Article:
The term remained in use for many underground bands in Europe, and became associated with Projekt Records in the early '90s. Projekt specialized in a new brand of goth that centered on ethereal female vocals, a trend that is still followed by mainstream labels utilizing goth acts. Black Tape for a Blue Girl released This Lush Garden Within on Projekt in 1993

Another label that followed this trend was Tess, who added Faith and the Muse to their roster, as well as the reformed Clan of Xymox (now just Xymox).

6. The Age of Manson (1994-99)

As one path of goth music moved further into synth and EBM, and another continued to worship pale angelic beauties with haunting voices, the rest of the '90s was heavily influenced by the harsh sound Trent Reznor pioneered with Nine Inch Nails. Enter his protégé, and the first real protestable monster of goth since Alice Cooper, Marilyn Manson.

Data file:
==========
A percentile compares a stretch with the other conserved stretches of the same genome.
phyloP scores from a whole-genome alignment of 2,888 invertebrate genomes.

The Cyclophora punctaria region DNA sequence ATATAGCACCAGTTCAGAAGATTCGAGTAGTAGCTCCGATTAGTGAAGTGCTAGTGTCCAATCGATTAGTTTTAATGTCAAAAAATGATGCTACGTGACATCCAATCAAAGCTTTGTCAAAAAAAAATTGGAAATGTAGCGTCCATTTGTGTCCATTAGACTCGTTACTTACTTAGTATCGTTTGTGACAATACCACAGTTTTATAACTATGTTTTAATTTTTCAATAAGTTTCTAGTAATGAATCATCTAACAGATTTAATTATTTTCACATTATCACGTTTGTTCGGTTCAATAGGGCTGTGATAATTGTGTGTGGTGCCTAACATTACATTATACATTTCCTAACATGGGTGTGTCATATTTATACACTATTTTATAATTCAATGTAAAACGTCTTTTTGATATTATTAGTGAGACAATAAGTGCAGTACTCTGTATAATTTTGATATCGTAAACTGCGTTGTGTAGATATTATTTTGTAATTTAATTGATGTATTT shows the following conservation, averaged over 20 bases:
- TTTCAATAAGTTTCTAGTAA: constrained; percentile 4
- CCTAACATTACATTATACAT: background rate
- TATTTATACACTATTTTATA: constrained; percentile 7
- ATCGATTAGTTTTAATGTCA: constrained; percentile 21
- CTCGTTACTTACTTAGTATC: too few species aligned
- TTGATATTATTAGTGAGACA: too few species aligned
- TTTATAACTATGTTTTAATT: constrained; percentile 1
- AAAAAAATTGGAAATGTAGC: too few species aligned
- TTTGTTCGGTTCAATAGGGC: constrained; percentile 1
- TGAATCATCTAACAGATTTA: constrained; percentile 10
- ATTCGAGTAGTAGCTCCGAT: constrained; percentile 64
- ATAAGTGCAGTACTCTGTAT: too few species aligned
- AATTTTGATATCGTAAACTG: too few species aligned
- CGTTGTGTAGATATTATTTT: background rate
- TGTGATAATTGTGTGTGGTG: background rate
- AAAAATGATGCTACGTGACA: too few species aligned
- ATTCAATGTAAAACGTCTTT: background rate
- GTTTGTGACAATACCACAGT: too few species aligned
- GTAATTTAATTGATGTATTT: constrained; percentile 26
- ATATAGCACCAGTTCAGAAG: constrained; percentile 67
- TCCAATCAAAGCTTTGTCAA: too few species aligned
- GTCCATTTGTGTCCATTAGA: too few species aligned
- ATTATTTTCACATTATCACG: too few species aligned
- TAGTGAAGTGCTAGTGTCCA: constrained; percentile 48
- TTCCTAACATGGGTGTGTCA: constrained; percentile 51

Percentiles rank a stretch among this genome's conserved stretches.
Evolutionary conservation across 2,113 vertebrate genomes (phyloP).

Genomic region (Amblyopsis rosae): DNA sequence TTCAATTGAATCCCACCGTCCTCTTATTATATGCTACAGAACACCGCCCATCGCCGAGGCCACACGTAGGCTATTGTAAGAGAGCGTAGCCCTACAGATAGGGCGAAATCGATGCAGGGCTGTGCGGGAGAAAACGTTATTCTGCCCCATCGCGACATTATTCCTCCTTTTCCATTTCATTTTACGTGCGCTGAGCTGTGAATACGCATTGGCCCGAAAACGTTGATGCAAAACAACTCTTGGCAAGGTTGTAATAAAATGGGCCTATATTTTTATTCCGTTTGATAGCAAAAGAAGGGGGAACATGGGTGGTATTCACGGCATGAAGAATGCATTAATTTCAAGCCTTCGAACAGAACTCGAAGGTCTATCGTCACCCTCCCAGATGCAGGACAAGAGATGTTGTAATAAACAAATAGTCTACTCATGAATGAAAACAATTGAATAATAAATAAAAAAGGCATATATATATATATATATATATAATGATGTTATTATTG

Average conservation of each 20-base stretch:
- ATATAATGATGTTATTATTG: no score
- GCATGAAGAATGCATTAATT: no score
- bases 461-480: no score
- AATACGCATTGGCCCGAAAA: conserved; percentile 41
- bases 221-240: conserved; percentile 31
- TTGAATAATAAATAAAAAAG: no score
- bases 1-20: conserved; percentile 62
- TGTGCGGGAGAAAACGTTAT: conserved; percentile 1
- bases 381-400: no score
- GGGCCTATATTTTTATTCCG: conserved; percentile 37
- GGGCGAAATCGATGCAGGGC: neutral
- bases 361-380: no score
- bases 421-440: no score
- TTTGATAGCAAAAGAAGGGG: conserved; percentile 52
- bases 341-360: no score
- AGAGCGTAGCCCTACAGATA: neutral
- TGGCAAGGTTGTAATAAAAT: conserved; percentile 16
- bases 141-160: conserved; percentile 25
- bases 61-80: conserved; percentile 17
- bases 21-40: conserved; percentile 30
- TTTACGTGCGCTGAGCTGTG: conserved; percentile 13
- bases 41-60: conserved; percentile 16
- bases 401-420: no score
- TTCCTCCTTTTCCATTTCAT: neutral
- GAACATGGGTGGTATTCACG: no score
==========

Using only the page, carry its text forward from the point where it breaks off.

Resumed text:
Under Reznor's tutelage, Manson released Portrait of an American Family in 1994, and the hugely successful Antichrist Superstar in 1996. Both albums are distinctly metal in flavor, though very much beholden to the goth traditions that influenced Manson. In the wake of his success, came other acts such as Slipknot, White Zombie and Korn, all of whom would achieve similar success with their debut albums.

During this period, goth comes greatly under mainstream music labels' sway, having now been proven that their was a lot of money to be made in marketing music to Hot Topic crowd. The template lines were fully drawn, and for most new acts they are still there. For male Goths, you are now to be loud, angry, aggressive, and frightening. You are not to be delicate or sensitive, 'cause that's queer and scares people in Idaho.